|Providence, Rhode Island, (Photo: Pixabay)|
Today, though thankfulness is not always the emphasis during these particular celebrations, the original date marked a time to remember the providence of God, particularly among those looking for freedom to practice their beliefs without persecution.
Providence. I like that word. Of all things, the City of Providence, Rhode Island, came to my mind. Wikipedia says this about that city: "The area which is now Providence was first settled in June 1636 by prominent Baptist Roger Williams and other religious exiles. It was one of the original Thirteen Colonies of the United States. Williams had been exiled from the Massachusetts Bay Colony for his outspoken beliefs concerning distinction of state government and religion. Williams secured a title from the Narragansett natives around this time and gave the city its present name. Williams also cultivated Providence Plantations as a refuge for persecuted religious dissenters..."
Without doubt the religious exiles of that era were grateful to God for a place where they could live and worship in peace, hence the name of their settlement, "Providence."
Paul writes to the Ephesian church to remind them to be thankful, to be grateful to God for His providence. They were to remember where they once had been—exiles from the grace of God—and then, in remembering, they would have reason to be thankful.
"Therefore, remember that formerly you who are Gentiles by birth...were separate from Christ, excluded from citizenship in Israel and foreigners to the covenants of the promise without hope and without God in the world. But now in Christ Jesus you who once were far away have been brought near through the blood of Christ" (Ephesians 2:11-13).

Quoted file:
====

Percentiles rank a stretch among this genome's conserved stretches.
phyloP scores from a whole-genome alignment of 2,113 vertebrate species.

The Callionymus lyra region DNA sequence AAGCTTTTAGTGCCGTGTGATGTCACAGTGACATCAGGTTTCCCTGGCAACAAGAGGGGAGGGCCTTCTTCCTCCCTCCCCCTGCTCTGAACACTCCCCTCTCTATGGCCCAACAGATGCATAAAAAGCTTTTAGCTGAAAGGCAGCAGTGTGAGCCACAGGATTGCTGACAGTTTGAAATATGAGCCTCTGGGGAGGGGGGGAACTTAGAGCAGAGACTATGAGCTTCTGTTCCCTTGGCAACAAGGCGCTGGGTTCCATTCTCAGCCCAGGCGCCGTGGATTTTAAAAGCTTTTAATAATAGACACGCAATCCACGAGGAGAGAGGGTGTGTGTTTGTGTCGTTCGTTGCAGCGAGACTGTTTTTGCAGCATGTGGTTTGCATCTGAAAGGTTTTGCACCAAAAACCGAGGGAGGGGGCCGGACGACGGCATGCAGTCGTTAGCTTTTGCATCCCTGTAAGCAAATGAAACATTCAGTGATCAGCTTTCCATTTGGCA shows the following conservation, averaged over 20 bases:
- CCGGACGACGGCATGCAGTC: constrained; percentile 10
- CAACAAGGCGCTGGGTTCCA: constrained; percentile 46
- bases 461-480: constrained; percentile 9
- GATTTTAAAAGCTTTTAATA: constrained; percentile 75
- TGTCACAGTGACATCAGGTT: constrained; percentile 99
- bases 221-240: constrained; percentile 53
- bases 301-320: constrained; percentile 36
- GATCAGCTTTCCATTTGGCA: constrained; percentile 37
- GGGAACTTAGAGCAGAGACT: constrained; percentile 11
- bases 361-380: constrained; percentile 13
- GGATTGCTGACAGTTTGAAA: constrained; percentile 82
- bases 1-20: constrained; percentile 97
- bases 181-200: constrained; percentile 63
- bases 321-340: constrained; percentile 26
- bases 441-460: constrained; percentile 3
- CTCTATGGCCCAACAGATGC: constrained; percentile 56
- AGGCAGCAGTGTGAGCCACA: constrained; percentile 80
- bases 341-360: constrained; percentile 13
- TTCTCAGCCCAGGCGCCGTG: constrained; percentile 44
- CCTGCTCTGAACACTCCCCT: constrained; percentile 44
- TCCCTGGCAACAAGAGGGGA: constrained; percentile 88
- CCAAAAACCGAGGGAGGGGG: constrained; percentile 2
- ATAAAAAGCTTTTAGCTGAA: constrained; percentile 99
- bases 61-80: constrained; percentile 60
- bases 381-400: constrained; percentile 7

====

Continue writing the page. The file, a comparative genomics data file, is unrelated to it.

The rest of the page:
Remember where you once were. Remember the providence of God in taking you from there and bringing you, through Christ, to a better place, into the the family of God the Father and His Son, Jesus Christ. You are now free. You now are at peace with God.
"For he himself is our peace, who has made the two one and has destroyed the barrier, the dividing wall of hostility...His purpose was to create in himself one new man out of the two, thus making peace, and in this one body to reconcile both of them to God through the cross, by which he put to death their hostility. He came and preached peace to you who were far away and peace to those who were near...Consequently, you are no longer foreigners and aliens, but fellow citizens with God's people and members of God's household, built on the foundation of the apostles and prophets, with Christ Jesus as the chief cornerstone...in him you too are being built together to become a dwelling in which God lives by his Spirit" (2:14-22).
Notice how many times the word "peace" is mentioned. My guess is that many of the early settlers in the new world,felt the impact of that word many times as they established themselves in a place where they could worship freely. For those of us who have deposited our lives and our souls into the keeping of Christ as our Redeemer, we remember where we once were before we knew Him. And then, with grateful hearts, we remember where we are now because of His providence.
And we are thankful.